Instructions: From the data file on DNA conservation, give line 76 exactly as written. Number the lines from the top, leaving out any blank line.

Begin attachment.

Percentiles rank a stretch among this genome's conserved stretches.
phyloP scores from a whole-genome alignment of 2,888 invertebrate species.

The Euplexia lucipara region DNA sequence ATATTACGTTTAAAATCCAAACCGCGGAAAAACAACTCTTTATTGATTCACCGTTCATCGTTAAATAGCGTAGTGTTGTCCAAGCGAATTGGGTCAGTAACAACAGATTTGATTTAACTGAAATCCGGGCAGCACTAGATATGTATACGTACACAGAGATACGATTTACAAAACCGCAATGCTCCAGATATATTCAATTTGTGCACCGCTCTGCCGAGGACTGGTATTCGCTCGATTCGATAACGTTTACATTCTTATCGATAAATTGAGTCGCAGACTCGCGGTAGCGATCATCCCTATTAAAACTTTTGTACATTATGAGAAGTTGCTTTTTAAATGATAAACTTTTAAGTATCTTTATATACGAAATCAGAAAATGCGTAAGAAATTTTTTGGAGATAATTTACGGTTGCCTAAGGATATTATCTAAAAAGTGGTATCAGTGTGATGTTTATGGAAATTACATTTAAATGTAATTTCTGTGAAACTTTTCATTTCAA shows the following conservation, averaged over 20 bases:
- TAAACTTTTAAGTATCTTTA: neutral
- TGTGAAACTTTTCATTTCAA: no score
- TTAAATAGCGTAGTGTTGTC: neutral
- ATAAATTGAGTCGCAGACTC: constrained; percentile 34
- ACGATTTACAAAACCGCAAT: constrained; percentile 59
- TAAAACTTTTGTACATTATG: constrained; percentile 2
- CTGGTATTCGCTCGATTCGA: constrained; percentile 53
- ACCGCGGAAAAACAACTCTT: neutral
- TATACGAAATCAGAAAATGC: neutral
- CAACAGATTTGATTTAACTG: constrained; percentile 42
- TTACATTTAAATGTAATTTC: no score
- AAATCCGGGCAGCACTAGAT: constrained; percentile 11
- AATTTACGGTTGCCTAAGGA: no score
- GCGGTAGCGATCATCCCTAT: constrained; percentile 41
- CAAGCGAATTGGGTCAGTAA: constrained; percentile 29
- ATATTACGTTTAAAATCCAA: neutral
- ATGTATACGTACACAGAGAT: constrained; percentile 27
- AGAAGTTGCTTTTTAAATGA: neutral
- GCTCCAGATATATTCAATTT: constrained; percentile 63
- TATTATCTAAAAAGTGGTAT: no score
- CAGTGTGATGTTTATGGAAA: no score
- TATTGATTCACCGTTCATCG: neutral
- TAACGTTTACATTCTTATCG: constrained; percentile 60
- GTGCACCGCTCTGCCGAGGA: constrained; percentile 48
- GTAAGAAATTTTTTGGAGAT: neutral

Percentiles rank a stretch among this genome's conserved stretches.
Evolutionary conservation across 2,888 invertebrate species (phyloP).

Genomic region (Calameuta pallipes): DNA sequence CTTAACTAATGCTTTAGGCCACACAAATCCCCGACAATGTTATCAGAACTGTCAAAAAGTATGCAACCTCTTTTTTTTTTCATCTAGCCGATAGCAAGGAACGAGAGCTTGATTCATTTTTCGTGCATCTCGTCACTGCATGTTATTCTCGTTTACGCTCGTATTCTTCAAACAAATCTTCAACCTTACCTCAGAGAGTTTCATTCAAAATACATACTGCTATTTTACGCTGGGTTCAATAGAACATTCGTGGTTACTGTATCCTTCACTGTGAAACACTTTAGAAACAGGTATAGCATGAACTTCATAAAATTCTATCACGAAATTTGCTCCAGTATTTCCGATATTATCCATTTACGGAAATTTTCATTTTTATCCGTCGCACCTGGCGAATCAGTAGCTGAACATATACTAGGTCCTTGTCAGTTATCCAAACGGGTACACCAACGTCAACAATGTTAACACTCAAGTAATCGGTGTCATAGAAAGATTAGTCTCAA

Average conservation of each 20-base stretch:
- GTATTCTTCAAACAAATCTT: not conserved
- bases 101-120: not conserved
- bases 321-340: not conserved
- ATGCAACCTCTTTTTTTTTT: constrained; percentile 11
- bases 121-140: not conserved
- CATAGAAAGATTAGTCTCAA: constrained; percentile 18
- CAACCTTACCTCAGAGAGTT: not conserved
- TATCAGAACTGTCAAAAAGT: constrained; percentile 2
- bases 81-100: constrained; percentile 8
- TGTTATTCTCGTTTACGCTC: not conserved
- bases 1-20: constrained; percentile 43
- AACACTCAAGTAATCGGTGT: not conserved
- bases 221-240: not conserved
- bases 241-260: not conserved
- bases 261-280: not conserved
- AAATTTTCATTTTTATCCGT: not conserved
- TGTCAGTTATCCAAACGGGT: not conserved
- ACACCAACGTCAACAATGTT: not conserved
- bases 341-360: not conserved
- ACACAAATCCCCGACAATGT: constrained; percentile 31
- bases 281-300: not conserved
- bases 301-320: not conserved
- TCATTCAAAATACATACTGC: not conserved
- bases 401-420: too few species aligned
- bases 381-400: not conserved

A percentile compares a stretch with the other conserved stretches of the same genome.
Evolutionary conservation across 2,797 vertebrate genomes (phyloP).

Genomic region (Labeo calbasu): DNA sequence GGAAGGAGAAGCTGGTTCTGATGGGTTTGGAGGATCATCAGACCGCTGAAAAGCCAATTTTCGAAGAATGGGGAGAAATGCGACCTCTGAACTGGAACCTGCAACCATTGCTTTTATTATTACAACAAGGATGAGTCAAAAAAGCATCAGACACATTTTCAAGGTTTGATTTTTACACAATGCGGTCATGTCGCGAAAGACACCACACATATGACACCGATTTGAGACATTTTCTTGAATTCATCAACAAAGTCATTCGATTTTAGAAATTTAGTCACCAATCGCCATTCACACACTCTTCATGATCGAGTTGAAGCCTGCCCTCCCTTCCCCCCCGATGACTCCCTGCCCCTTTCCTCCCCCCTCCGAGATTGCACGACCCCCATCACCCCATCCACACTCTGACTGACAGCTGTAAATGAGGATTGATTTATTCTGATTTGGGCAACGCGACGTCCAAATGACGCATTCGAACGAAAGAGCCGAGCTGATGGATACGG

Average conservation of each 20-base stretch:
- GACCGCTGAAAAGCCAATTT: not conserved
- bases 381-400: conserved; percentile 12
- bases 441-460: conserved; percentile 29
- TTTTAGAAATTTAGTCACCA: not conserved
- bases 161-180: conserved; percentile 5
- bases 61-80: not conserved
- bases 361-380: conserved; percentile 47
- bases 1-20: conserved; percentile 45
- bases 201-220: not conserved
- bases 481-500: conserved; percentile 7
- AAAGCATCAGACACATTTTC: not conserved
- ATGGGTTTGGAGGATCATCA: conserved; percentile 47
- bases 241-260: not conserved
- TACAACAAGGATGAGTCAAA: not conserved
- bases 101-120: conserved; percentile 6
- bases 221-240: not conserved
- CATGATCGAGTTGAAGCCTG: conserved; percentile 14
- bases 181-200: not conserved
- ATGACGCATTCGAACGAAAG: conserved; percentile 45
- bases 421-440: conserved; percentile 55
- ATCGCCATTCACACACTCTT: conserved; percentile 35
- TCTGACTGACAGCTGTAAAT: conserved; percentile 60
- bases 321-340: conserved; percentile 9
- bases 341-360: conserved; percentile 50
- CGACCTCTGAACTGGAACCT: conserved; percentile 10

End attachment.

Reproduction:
- bases 101-120: conserved; percentile 6